3. Buy What You Actually Need.

Before you decide to purchase something, ask yourself whether you really need that particular item. It’s not uncommon for people to go shopping just for the heck of it and serious money can be wasted like this. Remember the fundamental principle of free market economics: supply and demand. Don’t you actually have two full wardrobes anyway? Is your laptop working fine after all? Is a new suit the absolute priority right now?

Only buy things which can play a part in your work or leisure pursuits. If you’re not sure you need it, you don’t need it.

4. Use What You Already Have.

It’s very important to keep track of the things in your house and of how well they can help you achieve your purposes. Many people tend to hoard stuff and then go buy some more stuff, without any though on whether they could get the job done with what they already have. Don’t go shopping if it’s already in the house. It can do its job. Give it a chance.

5. Use the Internet.

The internet is the tool for shopping. If you think you’re using all it can offer, you might be mistaken. From price comparisons, extensive client reviews, and advantageous deals, shopping online is the best way you can save money.

Instant access to prices, reviews and competitors gives you a wider market vantage point and will allow you to make an informed decision with just a few clicks. You can find more helpful tips on using the internet for shopping efficiently here.

6. Take Advantage of Online Deals & Surveys.

Saving money can also be achieved by taking as much advantage as possible from online deals and surveys. Many companies are very keen on getting as much feedback from their customers as possible and prepare questionnaires, feedback forms, and surveys. Participating in these can be very beneficial because companies will sometimes reward you with discounts and vouchers. Converse, for instance, has developed an excellent method of retaining their customers’ loyalty by creating an easy customer feedback survey that allows shoppers to update their wardrobes through a personalized gift card.

7. Plan Your Leisure Time Carefully.

People who can have fun and save money at the same time usually have a very clearly defined work and fun routine. In order to save money, it’s very important to know when to go out and when not to. Self-disciplined people don’t avoid the fun parts but know when to schedule them without disrupting the quality of their work. Work hard, play hard, but not at the same time. It’s as simple as that.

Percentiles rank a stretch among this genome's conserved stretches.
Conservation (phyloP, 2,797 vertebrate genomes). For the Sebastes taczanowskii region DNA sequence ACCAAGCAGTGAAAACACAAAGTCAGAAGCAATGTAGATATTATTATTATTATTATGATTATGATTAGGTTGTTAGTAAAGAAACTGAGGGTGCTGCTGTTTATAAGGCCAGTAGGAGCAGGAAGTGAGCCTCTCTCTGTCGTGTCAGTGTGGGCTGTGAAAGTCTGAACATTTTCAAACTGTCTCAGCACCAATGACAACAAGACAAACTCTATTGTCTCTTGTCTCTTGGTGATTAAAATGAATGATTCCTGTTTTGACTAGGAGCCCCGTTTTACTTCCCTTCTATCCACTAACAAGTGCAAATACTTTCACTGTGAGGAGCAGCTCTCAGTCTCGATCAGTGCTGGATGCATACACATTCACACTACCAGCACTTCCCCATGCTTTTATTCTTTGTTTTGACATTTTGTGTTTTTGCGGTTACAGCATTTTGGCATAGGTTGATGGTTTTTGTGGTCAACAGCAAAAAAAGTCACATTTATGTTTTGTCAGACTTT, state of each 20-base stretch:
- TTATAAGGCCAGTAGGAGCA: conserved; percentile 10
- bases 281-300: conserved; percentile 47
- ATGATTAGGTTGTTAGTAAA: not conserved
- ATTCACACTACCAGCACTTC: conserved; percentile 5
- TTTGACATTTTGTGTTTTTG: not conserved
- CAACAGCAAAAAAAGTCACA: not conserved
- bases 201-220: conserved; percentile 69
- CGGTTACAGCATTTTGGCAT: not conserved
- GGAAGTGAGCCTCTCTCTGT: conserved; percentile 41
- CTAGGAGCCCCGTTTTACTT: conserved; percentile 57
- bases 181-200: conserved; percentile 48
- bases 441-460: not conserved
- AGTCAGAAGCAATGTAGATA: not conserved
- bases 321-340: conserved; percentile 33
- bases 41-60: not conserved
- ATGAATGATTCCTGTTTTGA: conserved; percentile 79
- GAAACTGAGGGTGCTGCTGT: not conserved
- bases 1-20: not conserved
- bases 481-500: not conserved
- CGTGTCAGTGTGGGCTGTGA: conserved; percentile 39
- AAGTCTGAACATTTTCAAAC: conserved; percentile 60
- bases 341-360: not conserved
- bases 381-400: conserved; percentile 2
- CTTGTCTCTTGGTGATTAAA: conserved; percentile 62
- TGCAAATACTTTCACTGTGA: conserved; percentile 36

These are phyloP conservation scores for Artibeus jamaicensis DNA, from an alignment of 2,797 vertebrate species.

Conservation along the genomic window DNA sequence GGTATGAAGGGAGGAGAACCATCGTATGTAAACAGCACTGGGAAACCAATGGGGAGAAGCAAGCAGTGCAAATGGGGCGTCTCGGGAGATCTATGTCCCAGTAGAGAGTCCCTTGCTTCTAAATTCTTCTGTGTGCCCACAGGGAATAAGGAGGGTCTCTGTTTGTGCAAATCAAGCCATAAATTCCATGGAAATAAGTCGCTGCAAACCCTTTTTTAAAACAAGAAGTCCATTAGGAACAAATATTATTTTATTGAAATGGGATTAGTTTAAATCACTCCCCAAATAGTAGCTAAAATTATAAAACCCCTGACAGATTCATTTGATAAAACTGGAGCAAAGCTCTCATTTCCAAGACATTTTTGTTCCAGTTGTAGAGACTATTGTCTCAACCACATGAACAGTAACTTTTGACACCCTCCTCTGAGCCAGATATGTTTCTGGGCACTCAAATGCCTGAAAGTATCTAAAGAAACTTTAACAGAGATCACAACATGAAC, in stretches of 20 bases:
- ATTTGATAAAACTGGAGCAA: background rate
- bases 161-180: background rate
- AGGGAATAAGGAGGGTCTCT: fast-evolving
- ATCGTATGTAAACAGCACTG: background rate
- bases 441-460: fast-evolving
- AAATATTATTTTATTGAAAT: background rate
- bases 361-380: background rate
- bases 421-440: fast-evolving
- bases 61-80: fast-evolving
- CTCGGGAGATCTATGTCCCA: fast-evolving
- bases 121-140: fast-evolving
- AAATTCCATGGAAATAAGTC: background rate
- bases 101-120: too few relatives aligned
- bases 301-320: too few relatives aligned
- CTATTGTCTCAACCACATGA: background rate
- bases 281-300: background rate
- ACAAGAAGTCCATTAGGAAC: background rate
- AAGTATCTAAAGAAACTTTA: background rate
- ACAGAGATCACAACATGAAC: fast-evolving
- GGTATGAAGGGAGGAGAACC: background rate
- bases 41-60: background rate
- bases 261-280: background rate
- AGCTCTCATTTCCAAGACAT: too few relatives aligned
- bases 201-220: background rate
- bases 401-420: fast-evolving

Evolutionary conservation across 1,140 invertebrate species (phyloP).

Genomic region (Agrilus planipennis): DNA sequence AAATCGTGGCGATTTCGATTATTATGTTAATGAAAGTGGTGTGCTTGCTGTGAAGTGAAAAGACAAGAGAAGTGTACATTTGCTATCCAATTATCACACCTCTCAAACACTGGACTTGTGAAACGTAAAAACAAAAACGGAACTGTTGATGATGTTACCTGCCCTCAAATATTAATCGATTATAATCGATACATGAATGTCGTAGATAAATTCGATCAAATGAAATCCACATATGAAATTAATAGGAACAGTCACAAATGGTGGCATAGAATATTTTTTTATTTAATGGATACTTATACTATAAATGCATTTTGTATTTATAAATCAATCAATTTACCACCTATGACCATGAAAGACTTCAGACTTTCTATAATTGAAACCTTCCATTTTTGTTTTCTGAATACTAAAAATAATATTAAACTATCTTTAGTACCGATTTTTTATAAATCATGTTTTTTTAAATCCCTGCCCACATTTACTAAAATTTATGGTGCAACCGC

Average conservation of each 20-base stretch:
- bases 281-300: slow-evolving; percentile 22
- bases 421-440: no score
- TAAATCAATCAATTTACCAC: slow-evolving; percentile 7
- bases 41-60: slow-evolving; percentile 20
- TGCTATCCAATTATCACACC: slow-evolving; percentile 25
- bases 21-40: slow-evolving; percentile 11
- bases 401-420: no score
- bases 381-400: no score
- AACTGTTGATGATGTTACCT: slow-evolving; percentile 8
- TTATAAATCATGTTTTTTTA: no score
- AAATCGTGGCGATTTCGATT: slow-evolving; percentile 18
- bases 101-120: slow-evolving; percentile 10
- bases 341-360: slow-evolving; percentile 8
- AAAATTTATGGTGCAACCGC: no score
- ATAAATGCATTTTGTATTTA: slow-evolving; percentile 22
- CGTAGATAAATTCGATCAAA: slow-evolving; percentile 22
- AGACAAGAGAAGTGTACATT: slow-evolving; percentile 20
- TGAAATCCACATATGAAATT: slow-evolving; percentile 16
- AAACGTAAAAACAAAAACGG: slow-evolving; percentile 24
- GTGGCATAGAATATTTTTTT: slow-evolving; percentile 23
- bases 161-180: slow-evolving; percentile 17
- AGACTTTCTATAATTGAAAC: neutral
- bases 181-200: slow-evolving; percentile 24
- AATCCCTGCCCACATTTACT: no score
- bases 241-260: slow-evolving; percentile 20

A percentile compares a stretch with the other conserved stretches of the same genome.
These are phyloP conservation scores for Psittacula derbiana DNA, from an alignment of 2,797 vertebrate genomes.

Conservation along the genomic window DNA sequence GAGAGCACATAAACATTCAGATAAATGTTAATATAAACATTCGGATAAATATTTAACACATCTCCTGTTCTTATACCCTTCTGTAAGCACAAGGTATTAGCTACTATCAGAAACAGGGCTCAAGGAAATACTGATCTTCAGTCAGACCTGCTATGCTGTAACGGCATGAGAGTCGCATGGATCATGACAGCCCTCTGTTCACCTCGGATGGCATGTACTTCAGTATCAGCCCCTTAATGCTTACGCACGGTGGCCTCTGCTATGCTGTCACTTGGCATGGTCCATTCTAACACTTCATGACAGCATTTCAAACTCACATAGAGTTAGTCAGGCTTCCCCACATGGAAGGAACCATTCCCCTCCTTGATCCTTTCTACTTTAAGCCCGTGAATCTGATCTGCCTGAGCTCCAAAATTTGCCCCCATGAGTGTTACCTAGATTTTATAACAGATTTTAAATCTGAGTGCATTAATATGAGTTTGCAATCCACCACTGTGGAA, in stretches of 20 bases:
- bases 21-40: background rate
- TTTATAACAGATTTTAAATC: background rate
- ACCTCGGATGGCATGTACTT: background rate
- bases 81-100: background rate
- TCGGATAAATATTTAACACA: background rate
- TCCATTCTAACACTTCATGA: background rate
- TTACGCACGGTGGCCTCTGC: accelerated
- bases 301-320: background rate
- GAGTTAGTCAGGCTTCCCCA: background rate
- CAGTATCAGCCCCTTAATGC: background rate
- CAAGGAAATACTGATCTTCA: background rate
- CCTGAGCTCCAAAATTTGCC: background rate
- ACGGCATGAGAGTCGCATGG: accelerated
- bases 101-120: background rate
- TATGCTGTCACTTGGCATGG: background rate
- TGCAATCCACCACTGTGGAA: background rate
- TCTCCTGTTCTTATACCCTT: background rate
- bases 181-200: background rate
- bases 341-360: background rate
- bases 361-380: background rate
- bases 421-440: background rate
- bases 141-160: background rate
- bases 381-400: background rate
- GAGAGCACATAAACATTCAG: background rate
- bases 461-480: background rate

8. Rediscover the Old School Way of Having Fun.

Rediscover the charm and satisfaction that old school fun can bring, especially now when we’re seemingly unable to step away from our laptops of phones for more than five minutes. Instead of spending a ton of money clubbing or pub crawling, go at a friend’s house for a barbecue, a movie or a board game. Skip that expensive concert and go on a camping trip next weekend. Having a great time is about people, not places and things. So try to tone down the spending while doing similarly fun things.

9. Learn When to Stop.

It’s very easy to lose yourself in a shopping spree. Once you get started, you will need all the willpower you can muster to prevent yourself from rampaging through your favorite store. If you want to stay balanced and keep your budget afloat, learn when to say no. Sometimes you simply can’t afford to spend all that money on something non-essential. Less is more.

10. Make Realistic Plans.

Don’t wish for what you know can’t possibly happen. Think smaller and keep your feet on the ground. If you have an average income, but you’re running two bank loans to pay for cedar wood furniture, then you’ve probably lost your bearing at some point. Learn not to live above your means and grow your income organically, not artificially.

 It’s alright to have bright future plans. But make them realistic.

11. Exercise Full Control on Your Finances.

Control your money. Don’t let someone else manage it for you and keep a written account of income and expenses for each month. That way, you’ll be able to see where you’ve overreached and where you need to cut back. Keep a strict security routine for your credit and debit cards. In addition, make sure you always know what the opportunity cost is for every purchase. So, if you buy a laptop, keep in mind you won’t be able to also fix the car this month.

Leave nothing to chance and keep a sharp eye on your balance sheet.

12. Keep a Balanced Mindset.

In the end, however, what really matters is your mindset and attitude. If you have the self-discipline, the patience, and the internal balance to prevent you from making mistakes, there is no reason why you can’t live a good life and still save for the future. Optimism is also helpful, but make sure it’s the realistic, kind.

*Original article source courtesy of Mike Jones at SavingAdvice.com.